Melissa Forsyth

Primary Teacher

St. Patrick's Primary

  • Cooperative Learning

What happens when roles are introduced within group work in the classroom?


The incorporation of cooperative learning in classroom based practice has been profound in recent years and thus, is thought to be beneficial in terms of maximising both individual and group accountability (Ward and Craigen, 1999). As cooperative learning is becoming increasingly popular in classroom based practice and is said to promote higher self-esteem and better on-task behavior (Kelly, 2018) it is important to investigate ways to develop social skills and team work as these are important skills for children in terms of both learning and life. Initially our group struggled to identify an issue that was prominent in each of our classrooms however, through discussion we came to an agreement that a challenge we were all facing was pupil participation and motivation. Group work without roles can be said to be unsuccessful as each child does not have an individual purpose and will allow others to do the work for them, rarely contributing. Following this discussion we decided to focus on co-operative learning and giving children a role therefore this became the focus of our enquiry. Although this enquiry is whole class based, we decided to focus on children identified as living in the Scottish Index of Mass Deprivation (SIMD) because it is a big government focus to close the attainment gap and it is part of the school improvement plan to improve learning for all children. This enquiry will investigate what happens when roles are introduced in one primary school class and discuss if doing so helps to stimulate learning.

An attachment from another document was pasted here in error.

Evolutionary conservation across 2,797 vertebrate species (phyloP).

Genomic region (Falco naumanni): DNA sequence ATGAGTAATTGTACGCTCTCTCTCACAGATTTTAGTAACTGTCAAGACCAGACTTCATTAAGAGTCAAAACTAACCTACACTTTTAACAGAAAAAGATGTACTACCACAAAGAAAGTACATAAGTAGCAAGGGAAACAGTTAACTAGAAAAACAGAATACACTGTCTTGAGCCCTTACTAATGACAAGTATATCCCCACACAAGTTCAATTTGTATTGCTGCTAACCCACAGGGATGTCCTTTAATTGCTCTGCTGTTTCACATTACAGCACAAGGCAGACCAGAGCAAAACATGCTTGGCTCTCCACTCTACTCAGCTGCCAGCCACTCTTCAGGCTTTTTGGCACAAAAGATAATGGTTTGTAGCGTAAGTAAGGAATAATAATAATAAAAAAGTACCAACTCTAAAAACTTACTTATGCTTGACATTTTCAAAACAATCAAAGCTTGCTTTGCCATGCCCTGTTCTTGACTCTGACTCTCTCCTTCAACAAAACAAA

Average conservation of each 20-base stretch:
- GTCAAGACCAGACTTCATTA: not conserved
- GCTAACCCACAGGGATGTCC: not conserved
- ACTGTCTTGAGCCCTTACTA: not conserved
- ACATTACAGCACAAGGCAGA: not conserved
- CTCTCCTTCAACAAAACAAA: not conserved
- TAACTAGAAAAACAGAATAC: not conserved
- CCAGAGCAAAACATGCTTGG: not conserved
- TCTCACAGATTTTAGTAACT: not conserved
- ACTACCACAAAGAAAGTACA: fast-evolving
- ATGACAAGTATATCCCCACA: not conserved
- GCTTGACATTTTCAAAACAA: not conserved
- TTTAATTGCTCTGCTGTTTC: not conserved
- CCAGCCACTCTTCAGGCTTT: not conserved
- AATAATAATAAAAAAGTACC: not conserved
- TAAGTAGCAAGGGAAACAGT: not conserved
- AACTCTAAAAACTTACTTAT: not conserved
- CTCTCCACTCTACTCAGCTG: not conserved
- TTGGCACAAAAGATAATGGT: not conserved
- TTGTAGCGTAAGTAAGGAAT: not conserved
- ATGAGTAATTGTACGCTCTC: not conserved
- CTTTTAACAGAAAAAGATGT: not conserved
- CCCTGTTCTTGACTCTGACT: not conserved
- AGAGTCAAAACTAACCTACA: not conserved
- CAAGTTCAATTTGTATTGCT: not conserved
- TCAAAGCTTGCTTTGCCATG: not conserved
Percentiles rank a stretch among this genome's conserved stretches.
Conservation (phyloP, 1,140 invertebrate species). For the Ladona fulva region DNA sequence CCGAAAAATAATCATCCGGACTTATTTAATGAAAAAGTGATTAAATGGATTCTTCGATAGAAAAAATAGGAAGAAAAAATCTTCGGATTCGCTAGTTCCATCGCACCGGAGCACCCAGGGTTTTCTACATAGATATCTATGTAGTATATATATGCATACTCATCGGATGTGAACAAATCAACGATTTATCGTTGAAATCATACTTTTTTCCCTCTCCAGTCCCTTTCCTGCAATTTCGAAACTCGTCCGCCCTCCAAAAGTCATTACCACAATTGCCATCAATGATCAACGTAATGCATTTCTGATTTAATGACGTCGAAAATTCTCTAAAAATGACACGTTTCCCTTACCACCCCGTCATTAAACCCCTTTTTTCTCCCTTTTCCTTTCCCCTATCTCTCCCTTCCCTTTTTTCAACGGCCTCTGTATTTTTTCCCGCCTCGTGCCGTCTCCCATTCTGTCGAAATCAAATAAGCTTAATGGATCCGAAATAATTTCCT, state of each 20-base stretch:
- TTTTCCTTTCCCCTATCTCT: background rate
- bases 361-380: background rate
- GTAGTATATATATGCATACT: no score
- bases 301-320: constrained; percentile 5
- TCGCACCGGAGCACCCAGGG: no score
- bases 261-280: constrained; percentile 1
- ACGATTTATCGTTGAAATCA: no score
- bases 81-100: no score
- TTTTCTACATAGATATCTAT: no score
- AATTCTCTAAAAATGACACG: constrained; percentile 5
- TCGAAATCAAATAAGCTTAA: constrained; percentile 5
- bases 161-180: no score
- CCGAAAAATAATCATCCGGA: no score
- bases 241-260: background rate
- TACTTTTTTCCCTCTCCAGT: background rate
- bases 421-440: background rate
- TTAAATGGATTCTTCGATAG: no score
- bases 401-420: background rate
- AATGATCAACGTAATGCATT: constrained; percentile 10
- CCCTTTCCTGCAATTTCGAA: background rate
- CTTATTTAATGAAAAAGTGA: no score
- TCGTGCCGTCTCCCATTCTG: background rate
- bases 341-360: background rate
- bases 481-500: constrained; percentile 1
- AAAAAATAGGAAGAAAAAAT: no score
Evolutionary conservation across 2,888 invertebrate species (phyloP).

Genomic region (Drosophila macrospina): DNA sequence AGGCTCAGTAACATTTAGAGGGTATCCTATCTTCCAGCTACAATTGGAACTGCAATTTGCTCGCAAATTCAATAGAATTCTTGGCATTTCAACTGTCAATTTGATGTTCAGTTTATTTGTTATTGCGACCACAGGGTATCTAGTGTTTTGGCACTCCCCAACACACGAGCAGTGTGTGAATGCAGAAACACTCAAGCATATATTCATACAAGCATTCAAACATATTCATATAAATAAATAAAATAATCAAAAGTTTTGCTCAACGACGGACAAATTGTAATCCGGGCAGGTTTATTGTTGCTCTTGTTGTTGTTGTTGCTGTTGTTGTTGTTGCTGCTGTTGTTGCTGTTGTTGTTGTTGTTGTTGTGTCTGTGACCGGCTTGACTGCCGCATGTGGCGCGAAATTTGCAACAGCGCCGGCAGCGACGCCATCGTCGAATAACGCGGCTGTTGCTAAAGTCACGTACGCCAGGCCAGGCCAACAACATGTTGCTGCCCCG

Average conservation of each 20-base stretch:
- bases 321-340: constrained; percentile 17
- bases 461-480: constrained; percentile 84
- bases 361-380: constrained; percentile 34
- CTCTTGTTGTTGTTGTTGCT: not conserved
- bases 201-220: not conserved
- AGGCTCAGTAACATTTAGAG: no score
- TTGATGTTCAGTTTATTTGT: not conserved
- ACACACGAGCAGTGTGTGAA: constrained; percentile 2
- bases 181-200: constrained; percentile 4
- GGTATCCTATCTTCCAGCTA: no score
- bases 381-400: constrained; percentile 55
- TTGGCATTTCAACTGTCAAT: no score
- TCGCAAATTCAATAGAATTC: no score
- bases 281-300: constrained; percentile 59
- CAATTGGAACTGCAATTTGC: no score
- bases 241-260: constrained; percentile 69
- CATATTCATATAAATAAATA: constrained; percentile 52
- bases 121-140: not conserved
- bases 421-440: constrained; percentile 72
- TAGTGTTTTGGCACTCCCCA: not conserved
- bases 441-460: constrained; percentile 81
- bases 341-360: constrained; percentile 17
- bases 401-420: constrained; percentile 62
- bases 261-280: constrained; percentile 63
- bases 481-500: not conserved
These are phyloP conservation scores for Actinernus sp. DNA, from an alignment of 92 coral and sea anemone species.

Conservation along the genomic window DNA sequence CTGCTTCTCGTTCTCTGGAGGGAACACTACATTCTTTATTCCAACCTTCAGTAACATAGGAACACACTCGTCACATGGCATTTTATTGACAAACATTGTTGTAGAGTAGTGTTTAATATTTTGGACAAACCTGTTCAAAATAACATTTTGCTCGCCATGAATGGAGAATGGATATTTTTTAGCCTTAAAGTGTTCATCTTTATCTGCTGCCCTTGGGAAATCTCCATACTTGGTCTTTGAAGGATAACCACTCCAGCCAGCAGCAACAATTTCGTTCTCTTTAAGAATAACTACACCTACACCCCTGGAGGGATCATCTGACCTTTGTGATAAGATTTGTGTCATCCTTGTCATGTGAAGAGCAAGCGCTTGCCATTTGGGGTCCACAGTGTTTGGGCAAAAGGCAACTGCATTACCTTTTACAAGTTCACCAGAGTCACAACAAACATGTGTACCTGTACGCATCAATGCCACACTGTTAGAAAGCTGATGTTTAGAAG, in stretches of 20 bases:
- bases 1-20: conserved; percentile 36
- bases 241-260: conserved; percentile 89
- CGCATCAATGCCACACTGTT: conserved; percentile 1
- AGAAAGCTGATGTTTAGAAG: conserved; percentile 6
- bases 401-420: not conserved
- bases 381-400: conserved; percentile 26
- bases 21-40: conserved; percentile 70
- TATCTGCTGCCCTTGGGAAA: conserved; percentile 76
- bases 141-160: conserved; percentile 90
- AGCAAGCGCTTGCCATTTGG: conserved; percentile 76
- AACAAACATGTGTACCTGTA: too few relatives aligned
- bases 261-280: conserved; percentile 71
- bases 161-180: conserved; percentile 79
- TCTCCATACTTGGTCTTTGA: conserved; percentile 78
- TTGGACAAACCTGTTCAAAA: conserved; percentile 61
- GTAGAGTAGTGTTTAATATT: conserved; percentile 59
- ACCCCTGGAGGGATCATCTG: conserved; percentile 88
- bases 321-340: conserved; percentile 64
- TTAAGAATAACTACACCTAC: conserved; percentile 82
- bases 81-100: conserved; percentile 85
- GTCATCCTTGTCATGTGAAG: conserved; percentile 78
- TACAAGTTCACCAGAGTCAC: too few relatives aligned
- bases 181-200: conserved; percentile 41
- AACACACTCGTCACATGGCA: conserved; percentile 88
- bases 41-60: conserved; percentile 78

The aim of co-operative learning as discussed by Johnson and Johnson (2009) is that each child needs each other to reach a common goal therefore they cannot succeed unless they all work together. The purpose of this enquiry is to investigate what happens when roles are introduced to group work activities within the primary classroom and to find out if the roles would increase their level of participation and motivation. The roles are: time keeper, recorder, resource manager and checker and these will be distributed to one child per group in order to monitor the effects of a role on each individual child. We also decided not to introduce the role of reporter until the end of the task to ensure engagement of all pupils.

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